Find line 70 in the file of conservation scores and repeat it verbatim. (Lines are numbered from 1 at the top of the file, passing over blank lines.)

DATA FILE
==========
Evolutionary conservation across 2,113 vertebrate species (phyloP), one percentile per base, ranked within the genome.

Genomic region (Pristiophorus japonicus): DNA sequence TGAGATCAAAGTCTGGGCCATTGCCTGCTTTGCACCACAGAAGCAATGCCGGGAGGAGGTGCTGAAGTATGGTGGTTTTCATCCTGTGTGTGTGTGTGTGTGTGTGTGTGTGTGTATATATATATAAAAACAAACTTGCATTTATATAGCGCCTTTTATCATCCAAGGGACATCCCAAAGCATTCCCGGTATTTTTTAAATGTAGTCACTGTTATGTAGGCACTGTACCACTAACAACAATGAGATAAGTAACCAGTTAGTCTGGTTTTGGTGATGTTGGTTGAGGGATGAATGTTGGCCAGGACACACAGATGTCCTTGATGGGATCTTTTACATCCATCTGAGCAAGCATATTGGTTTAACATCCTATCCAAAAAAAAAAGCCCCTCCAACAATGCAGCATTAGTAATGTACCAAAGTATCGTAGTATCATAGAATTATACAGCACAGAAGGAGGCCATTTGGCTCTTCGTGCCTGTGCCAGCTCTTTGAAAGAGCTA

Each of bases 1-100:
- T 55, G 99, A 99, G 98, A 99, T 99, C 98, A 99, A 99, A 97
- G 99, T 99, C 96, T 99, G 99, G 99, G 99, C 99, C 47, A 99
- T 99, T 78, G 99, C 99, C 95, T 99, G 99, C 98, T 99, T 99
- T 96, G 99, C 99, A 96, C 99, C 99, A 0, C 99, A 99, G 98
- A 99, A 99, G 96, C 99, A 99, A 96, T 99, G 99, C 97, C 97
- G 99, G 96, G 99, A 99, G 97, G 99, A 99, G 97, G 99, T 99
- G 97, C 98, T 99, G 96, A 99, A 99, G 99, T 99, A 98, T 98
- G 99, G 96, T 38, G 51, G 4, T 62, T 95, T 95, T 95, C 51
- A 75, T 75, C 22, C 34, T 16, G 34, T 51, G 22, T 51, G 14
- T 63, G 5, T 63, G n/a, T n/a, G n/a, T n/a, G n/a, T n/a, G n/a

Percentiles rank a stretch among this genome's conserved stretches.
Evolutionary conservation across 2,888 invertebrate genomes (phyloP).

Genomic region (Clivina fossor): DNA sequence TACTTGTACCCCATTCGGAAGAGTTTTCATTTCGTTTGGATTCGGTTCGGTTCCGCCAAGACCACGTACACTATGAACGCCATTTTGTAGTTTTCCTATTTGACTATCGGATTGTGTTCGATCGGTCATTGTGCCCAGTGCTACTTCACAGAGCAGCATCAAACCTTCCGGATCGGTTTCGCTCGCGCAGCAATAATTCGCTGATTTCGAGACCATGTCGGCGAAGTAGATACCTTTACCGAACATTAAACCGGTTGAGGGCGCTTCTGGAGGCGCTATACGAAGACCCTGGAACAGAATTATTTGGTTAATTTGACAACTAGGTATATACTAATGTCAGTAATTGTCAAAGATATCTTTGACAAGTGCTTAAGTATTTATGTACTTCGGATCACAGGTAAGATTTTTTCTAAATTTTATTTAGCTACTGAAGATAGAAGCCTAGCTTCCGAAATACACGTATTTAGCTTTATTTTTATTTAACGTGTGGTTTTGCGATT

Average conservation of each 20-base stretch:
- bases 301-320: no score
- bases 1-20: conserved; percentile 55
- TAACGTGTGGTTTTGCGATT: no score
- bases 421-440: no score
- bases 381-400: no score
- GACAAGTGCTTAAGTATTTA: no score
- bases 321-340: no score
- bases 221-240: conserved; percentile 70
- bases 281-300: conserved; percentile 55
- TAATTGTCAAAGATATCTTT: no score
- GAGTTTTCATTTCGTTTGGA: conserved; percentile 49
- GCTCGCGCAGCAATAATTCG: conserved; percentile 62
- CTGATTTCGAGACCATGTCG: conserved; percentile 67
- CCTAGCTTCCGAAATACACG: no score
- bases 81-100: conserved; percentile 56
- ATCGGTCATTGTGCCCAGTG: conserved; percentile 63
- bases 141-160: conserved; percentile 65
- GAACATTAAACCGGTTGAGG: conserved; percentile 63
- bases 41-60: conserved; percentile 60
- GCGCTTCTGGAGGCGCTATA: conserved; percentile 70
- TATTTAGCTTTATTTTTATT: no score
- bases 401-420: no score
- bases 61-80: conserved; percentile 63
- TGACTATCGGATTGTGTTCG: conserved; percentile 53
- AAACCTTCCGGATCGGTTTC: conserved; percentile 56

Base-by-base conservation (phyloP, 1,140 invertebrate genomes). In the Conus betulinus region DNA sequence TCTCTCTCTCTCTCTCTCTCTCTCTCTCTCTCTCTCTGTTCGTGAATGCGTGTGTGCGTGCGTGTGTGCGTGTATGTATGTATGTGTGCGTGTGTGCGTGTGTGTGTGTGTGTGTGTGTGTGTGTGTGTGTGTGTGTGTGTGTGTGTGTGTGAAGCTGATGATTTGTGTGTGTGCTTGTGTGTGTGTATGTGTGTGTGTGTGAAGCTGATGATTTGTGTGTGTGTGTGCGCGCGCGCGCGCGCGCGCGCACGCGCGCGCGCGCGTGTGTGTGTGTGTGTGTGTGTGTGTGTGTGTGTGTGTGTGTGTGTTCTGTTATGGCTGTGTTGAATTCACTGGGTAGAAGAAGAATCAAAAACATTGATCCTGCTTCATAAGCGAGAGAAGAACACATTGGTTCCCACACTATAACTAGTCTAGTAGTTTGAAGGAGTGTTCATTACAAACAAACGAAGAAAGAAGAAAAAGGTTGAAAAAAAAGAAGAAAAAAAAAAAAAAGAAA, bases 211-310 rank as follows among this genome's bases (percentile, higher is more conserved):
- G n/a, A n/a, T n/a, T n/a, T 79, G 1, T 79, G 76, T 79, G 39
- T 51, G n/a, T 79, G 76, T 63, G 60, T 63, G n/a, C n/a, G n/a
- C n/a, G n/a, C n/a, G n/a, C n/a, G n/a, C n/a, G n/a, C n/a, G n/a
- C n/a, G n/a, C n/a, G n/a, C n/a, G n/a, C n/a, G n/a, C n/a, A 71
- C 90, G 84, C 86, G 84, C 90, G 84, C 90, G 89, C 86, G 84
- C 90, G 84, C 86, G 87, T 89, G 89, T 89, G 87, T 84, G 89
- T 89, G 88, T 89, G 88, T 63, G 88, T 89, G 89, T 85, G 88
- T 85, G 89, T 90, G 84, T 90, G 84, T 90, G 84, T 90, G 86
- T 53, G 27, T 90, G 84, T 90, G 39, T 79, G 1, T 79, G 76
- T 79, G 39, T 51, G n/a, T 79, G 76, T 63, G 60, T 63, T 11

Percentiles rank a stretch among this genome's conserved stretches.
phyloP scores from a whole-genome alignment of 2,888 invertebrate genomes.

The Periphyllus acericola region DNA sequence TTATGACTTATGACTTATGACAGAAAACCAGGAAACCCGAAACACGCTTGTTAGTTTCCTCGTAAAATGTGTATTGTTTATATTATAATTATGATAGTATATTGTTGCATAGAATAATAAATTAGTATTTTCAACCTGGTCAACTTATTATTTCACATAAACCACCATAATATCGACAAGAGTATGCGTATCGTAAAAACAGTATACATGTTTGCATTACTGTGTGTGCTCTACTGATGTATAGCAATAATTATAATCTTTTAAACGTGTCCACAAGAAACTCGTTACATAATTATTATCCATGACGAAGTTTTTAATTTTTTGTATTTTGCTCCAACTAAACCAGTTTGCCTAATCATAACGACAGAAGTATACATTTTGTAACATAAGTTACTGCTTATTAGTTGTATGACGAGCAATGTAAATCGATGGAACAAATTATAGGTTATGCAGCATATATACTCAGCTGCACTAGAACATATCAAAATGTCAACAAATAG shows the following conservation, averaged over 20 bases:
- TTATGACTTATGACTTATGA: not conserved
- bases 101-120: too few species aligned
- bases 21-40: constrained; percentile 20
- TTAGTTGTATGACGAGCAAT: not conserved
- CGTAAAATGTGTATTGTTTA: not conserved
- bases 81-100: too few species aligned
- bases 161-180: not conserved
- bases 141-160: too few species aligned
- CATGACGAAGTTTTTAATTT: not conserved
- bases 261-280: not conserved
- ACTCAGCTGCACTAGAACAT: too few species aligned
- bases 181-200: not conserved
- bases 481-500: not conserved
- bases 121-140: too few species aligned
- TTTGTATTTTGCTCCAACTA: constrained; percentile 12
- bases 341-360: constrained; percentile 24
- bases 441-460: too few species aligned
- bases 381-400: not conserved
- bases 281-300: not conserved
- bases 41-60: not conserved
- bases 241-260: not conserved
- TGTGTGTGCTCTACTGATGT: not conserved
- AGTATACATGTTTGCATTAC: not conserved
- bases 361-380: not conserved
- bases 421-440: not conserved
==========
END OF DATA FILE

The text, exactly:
- bases 121-140: too few species aligned